M-current and its role in neuronal physiology

Published on February 28, 2011 Updated on May 1, 2020   39 min

Other Talks in the Series: Ion Channels

0:00
Hello, my name is David Brown. I'm a professor of pharmacology, Department of Neuroscience, Physiology, and Pharmacology at University College London. I'm going to talk to you about the-M current and its role in neuronal physiology.
0:14
What is the M-current? It's a species of voltage-gated potassium current. It was first seen in frog neurons, but is present in many mammalian and human peripheral and central neurons, and in the nerve fibres. It is inhibited by stimulating muscarinic acetylcholine receptors, that's how it got its name 'M', though in fact it can be inhibited by stimulating other receptors so long as they're linked to the G-protein, Gq. Channels are composed of subunits of the Kv7 family, mainly Kv7.2 and 7.3. The function is to stabilise membrane potential and to control excitability, so that when the current is inhibited, neurons are depolarised and they show an increased excitability. In this talk, I'll illustrate these points with some pictures of experimental recordings, just to give you a feel for how the current works, and how it affects nerve cell behavior.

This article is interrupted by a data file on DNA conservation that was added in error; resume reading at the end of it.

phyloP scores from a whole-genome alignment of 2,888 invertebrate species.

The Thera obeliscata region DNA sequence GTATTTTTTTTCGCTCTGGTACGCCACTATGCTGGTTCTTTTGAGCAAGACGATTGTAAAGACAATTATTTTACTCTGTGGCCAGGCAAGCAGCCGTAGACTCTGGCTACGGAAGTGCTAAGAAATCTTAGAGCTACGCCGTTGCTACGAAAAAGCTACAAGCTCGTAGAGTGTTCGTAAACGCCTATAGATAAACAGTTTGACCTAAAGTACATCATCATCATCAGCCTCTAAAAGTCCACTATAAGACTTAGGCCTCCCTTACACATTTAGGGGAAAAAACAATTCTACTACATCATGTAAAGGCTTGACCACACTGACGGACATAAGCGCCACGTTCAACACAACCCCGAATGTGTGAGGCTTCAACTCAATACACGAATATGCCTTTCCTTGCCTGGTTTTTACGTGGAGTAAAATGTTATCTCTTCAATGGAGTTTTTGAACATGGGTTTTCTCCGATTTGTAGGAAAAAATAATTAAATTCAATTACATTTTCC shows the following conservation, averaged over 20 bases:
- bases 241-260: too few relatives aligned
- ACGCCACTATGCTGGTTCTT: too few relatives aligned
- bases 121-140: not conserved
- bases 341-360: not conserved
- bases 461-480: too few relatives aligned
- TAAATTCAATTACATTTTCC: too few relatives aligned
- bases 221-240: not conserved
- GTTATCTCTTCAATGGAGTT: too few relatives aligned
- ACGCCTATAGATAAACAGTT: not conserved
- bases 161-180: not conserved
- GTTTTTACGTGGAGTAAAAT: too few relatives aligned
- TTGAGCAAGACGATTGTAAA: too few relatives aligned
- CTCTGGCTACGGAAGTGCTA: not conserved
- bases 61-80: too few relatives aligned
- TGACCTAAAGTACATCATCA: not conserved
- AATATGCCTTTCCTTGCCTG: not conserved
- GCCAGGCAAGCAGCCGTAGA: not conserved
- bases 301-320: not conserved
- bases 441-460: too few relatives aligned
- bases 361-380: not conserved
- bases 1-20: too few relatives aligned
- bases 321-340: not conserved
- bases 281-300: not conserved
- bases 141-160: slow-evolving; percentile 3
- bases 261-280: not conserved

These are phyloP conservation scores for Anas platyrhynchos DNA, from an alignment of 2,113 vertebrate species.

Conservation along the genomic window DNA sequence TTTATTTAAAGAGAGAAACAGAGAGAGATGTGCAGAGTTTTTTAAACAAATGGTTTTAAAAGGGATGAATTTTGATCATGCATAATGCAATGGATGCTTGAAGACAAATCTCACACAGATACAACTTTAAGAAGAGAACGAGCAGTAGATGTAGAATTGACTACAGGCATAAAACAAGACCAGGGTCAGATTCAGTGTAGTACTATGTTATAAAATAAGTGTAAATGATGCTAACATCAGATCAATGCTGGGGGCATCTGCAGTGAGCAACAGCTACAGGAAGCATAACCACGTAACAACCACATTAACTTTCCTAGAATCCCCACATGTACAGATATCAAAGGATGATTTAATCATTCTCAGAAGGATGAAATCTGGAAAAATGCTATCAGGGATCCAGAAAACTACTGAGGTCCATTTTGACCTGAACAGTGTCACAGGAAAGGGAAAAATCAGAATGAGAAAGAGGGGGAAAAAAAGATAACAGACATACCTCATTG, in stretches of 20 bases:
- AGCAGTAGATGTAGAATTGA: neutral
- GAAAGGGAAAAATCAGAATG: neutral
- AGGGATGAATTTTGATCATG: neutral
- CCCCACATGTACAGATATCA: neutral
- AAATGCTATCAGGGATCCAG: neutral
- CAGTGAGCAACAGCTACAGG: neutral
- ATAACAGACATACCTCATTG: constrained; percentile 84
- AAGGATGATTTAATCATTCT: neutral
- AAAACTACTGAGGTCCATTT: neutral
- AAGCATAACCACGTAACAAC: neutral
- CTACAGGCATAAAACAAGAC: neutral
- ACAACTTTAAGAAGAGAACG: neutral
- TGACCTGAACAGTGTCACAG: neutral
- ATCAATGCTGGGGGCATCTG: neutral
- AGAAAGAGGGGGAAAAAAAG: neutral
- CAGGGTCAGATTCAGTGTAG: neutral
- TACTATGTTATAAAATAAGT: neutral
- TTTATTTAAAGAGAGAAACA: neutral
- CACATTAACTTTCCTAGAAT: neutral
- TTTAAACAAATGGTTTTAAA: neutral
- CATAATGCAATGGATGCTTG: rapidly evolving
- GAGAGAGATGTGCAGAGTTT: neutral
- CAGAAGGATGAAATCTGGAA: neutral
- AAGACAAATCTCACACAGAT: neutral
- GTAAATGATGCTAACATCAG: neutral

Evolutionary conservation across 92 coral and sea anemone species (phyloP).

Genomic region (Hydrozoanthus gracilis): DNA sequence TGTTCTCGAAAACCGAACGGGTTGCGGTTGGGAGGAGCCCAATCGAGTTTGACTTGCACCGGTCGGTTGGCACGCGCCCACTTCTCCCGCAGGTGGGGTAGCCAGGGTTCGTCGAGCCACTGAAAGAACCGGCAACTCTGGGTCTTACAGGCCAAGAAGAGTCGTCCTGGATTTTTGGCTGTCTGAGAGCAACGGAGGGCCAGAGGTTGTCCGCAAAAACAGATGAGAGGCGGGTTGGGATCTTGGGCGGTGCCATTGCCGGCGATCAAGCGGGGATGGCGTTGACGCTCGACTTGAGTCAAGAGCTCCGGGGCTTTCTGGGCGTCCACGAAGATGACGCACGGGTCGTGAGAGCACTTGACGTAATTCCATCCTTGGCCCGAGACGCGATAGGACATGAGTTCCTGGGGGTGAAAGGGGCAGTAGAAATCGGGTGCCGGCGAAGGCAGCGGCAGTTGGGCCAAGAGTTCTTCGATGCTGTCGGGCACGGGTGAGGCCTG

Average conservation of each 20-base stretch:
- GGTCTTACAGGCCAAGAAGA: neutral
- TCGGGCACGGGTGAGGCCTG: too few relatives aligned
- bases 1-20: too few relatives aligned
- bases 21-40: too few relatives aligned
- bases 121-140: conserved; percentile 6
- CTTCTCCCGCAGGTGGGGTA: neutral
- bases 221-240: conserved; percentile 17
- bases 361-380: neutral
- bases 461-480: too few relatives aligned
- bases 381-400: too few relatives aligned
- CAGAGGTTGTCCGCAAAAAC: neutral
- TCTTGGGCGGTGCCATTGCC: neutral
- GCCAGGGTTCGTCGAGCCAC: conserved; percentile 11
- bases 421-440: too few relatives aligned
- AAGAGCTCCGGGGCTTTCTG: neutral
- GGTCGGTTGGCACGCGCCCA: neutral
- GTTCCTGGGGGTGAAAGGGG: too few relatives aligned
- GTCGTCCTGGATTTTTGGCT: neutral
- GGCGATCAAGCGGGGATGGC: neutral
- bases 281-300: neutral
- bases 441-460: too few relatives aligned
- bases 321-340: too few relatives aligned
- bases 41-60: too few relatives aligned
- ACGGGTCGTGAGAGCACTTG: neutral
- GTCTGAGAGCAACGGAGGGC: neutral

1:09
This shows one of our original recordings of the M-current in a frog sympathetic neuron, made using a dual electro-voltage clamp. One electrode sets the voltage, and the other one monitors the membrane current. In the record on the right, the cell membrane potential is held at -60 millivolts to start with, and then it's set for one second to -30 millivolts. This generates the outward current shown by the arrow. It has two main features, firstly, it activates rather slowly over tens or hundreds of milliseconds. Secondly, it does not show the inactivation characteristic of many other voltage-gated potassium currents, as, once switched on, the current stays on for many seconds or minutes, generating a steady outward current.
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M-current and its role in neuronal physiology

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